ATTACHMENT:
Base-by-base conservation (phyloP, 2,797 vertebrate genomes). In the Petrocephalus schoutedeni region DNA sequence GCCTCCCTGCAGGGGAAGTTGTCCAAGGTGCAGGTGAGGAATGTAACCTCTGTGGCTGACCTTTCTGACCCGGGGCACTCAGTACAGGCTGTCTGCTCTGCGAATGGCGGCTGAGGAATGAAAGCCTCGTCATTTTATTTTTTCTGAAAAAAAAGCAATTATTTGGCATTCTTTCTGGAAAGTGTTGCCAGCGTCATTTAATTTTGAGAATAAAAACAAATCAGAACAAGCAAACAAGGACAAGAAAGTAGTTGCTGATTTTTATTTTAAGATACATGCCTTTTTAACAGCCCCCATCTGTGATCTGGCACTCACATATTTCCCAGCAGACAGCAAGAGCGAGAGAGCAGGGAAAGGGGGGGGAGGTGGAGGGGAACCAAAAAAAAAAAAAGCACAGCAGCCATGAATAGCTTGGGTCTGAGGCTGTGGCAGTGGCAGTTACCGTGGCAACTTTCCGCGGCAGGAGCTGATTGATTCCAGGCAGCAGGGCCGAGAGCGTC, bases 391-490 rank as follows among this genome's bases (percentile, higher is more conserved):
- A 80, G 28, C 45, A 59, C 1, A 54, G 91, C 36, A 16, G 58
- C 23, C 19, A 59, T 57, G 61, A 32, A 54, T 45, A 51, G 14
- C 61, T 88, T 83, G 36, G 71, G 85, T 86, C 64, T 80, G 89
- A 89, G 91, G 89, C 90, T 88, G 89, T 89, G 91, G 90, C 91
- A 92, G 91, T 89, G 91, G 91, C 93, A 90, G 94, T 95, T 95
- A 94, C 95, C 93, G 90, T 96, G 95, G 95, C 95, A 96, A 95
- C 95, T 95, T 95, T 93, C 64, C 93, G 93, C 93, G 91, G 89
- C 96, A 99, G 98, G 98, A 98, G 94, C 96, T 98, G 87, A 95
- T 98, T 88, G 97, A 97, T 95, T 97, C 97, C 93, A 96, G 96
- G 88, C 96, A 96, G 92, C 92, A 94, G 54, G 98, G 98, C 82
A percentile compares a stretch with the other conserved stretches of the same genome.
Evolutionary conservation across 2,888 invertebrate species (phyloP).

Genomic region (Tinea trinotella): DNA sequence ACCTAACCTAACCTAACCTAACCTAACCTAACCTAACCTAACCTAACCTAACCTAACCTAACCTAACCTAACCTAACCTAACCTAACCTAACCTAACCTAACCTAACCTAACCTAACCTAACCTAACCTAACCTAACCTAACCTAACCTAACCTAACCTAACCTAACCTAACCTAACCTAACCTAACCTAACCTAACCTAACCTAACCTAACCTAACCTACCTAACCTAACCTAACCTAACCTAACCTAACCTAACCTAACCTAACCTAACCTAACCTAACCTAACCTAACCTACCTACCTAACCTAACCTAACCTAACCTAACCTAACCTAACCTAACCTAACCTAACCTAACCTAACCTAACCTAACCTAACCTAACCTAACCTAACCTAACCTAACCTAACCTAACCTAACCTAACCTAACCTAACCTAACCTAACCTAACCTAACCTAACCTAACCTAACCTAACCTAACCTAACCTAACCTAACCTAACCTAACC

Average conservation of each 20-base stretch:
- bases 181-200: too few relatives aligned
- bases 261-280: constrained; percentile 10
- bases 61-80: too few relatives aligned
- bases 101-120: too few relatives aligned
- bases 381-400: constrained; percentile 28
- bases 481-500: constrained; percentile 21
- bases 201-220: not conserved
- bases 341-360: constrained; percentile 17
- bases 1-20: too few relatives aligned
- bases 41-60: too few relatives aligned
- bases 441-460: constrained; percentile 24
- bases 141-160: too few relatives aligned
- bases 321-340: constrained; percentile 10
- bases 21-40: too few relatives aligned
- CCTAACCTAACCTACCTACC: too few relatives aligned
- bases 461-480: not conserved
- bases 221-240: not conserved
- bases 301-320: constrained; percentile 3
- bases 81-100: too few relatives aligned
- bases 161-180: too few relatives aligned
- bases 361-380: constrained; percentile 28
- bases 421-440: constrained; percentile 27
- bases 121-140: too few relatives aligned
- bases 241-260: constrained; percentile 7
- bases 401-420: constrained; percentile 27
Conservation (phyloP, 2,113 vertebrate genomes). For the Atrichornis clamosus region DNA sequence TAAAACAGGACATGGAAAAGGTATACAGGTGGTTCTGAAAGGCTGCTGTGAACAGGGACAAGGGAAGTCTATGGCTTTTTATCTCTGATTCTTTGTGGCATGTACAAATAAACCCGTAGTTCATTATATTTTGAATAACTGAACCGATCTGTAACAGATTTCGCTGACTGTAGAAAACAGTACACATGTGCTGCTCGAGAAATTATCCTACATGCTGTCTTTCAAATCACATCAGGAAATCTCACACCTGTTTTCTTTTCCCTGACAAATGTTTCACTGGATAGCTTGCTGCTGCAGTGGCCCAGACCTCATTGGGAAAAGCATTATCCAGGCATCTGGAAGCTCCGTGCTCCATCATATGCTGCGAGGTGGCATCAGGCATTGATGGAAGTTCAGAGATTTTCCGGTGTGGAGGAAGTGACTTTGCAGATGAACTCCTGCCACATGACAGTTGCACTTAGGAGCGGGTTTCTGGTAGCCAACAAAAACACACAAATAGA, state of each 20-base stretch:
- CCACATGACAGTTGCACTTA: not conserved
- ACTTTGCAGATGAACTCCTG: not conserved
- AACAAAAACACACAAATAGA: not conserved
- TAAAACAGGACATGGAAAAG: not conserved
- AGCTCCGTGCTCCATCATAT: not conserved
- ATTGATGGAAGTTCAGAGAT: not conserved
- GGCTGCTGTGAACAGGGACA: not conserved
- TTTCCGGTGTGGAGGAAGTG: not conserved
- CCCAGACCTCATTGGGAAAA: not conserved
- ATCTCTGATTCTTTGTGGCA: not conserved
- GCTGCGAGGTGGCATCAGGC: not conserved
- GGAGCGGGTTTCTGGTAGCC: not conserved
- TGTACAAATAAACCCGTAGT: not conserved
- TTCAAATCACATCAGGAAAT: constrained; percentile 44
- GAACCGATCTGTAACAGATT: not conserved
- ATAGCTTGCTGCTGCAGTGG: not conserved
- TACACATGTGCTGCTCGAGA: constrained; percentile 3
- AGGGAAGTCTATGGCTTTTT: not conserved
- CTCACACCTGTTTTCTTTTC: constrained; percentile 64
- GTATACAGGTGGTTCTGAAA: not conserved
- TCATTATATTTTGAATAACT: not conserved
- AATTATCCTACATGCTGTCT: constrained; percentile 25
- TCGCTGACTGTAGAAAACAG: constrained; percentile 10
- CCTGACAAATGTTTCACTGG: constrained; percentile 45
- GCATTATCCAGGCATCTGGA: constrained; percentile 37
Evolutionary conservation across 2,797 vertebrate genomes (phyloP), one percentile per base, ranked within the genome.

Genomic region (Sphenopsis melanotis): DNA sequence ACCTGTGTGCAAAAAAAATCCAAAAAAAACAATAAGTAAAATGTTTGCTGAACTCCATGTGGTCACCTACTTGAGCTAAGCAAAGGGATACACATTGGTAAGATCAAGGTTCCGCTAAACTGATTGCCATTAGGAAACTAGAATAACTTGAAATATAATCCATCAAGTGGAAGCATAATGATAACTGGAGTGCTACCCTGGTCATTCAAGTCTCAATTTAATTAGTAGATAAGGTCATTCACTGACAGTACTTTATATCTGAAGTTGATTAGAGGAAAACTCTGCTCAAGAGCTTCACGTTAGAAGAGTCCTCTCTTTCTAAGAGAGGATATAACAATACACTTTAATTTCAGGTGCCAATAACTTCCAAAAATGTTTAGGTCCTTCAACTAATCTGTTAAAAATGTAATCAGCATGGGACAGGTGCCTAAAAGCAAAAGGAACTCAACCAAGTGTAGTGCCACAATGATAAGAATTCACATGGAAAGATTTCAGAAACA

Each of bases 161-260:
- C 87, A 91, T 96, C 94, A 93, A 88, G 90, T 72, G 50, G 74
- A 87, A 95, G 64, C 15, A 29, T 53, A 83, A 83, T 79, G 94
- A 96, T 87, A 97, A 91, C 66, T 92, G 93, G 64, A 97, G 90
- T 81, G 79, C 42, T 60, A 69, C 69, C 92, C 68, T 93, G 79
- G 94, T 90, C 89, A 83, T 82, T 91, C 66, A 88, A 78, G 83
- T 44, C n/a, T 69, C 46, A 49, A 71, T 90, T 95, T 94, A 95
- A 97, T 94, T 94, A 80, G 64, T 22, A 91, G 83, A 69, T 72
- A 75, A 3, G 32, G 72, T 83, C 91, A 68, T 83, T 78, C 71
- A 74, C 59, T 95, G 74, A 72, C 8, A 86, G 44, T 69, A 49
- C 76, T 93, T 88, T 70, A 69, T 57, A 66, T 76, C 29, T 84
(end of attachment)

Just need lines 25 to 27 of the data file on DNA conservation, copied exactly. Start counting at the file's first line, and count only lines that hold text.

- bases 41-60: too few relatives aligned
- bases 441-460: constrained; percentile 24
- bases 141-160: too few relatives aligned